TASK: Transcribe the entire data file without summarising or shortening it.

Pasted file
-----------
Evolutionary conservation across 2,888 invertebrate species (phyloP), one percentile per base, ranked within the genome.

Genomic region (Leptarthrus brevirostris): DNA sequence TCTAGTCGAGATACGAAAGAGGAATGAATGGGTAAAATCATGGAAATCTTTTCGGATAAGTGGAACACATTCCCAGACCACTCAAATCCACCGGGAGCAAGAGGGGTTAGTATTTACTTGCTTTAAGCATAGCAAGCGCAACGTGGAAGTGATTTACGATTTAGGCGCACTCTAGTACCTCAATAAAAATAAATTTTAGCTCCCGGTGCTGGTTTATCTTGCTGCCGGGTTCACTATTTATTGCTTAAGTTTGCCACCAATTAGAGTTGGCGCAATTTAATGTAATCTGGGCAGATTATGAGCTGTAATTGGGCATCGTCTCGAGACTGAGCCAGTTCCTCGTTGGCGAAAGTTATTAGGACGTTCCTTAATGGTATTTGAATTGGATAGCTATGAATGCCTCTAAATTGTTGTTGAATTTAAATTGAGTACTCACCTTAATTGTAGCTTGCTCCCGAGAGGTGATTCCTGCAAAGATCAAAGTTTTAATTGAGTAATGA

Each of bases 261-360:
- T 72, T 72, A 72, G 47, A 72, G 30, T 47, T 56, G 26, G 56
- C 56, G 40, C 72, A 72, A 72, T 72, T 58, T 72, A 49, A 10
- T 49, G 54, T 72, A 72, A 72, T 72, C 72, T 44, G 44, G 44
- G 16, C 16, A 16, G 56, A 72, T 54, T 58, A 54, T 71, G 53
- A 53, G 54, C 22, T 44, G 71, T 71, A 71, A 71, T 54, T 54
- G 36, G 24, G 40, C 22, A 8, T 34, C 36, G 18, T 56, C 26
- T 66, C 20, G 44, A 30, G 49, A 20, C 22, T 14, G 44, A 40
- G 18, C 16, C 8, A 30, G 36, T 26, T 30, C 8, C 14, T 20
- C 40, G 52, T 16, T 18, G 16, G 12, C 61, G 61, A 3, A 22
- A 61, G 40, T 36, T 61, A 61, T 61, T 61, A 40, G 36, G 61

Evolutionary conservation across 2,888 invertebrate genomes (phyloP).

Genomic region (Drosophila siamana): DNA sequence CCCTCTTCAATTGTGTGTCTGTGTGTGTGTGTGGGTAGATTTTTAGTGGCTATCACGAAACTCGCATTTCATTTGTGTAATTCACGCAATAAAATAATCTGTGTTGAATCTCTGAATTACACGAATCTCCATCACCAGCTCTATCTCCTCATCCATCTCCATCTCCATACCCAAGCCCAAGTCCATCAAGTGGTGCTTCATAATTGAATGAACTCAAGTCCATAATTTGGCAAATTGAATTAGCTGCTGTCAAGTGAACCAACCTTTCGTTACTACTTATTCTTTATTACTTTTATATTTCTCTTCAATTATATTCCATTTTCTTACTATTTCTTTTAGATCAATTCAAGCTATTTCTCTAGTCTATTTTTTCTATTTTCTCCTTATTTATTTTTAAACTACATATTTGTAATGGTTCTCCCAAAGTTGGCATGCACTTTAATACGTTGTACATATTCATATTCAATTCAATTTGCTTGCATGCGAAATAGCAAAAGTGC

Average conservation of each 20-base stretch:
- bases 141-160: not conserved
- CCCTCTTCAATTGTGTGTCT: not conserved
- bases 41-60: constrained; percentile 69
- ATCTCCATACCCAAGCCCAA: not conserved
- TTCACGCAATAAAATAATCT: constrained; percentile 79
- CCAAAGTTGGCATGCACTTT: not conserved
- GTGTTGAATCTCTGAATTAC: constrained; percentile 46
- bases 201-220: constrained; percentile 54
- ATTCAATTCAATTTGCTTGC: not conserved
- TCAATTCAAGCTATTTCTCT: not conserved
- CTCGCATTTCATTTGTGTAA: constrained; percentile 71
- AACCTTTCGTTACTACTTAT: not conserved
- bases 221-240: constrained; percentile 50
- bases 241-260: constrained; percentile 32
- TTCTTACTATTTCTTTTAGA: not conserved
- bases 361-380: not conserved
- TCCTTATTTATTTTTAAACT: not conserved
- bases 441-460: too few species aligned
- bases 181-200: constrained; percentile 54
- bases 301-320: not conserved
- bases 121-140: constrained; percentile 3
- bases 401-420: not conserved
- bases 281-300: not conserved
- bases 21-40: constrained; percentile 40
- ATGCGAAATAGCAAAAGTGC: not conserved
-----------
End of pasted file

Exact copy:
Evolutionary conservation across 2,888 invertebrate species (phyloP), one percentile per base, ranked within the genome.

Genomic region (Leptarthrus brevirostris): DNA sequence TCTAGTCGAGATACGAAAGAGGAATGAATGGGTAAAATCATGGAAATCTTTTCGGATAAGTGGAACACATTCCCAGACCACTCAAATCCACCGGGAGCAAGAGGGGTTAGTATTTACTTGCTTTAAGCATAGCAAGCGCAACGTGGAAGTGATTTACGATTTAGGCGCACTCTAGTACCTCAATAAAAATAAATTTTAGCTCCCGGTGCTGGTTTATCTTGCTGCCGGGTTCACTATTTATTGCTTAAGTTTGCCACCAATTAGAGTTGGCGCAATTTAATGTAATCTGGGCAGATTATGAGCTGTAATTGGGCATCGTCTCGAGACTGAGCCAGTTCCTCGTTGGCGAAAGTTATTAGGACGTTCCTTAATGGTATTTGAATTGGATAGCTATGAATGCCTCTAAATTGTTGTTGAATTTAAATTGAGTACTCACCTTAATTGTAGCTTGCTCCCGAGAGGTGATTCCTGCAAAGATCAAAGTTTTAATTGAGTAATGA

Each of bases 261-360:
- T 72, T 72, A 72, G 47, A 72, G 30, T 47, T 56, G 26, G 56
- C 56, G 40, C 72, A 72, A 72, T 72, T 58, T 72, A 49, A 10
- T 49, G 54, T 72, A 72, A 72, T 72, C 72, T 44, G 44, G 44
- G 16, C 16, A 16, G 56, A 72, T 54, T 58, A 54, T 71, G 53
- A 53, G 54, C 22, T 44, G 71, T 71, A 71, A 71, T 54, T 54
- G 36, G 24, G 40, C 22, A 8, T 34, C 36, G 18, T 56, C 26
- T 66, C 20, G 44, A 30, G 49, A 20, C 22, T 14, G 44, A 40
- G 18, C 16, C 8, A 30, G 36, T 26, T 30, C 8, C 14, T 20
- C 40, G 52, T 16, T 18, G 16, G 12, C 61, G 61, A 3, A 22
- A 61, G 40, T 36, T 61, A 61, T 61, T 61, A 40, G 36, G 61

Evolutionary conservation across 2,888 invertebrate genomes (phyloP).

Genomic region (Drosophila siamana): DNA sequence CCCTCTTCAATTGTGTGTCTGTGTGTGTGTGTGGGTAGATTTTTAGTGGCTATCACGAAACTCGCATTTCATTTGTGTAATTCACGCAATAAAATAATCTGTGTTGAATCTCTGAATTACACGAATCTCCATCACCAGCTCTATCTCCTCATCCATCTCCATCTCCATACCCAAGCCCAAGTCCATCAAGTGGTGCTTCATAATTGAATGAACTCAAGTCCATAATTTGGCAAATTGAATTAGCTGCTGTCAAGTGAACCAACCTTTCGTTACTACTTATTCTTTATTACTTTTATATTTCTCTTCAATTATATTCCATTTTCTTACTATTTCTTTTAGATCAATTCAAGCTATTTCTCTAGTCTATTTTTTCTATTTTCTCCTTATTTATTTTTAAACTACATATTTGTAATGGTTCTCCCAAAGTTGGCATGCACTTTAATACGTTGTACATATTCATATTCAATTCAATTTGCTTGCATGCGAAATAGCAAAAGTGC

Average conservation of each 20-base stretch:
- bases 141-160: not conserved
- CCCTCTTCAATTGTGTGTCT: not conserved
- bases 41-60: constrained; percentile 69
- ATCTCCATACCCAAGCCCAA: not conserved
- TTCACGCAATAAAATAATCT: constrained; percentile 79
- CCAAAGTTGGCATGCACTTT: not conserved
- GTGTTGAATCTCTGAATTAC: constrained; percentile 46
- bases 201-220: constrained; percentile 54
- ATTCAATTCAATTTGCTTGC: not conserved
- TCAATTCAAGCTATTTCTCT: not conserved
- CTCGCATTTCATTTGTGTAA: constrained; percentile 71
- AACCTTTCGTTACTACTTAT: not conserved
- bases 221-240: constrained; percentile 50
- bases 241-260: constrained; percentile 32
- TTCTTACTATTTCTTTTAGA: not conserved
- bases 361-380: not conserved
- TCCTTATTTATTTTTAAACT: not conserved
- bases 441-460: too few species aligned
- bases 181-200: constrained; percentile 54
- bases 301-320: not conserved
- bases 121-140: constrained; percentile 3
- bases 401-420: not conserved
- bases 281-300: not conserved
- bases 21-40: constrained; percentile 40
- ATGCGAAATAGCAAAAGTGC: not conserved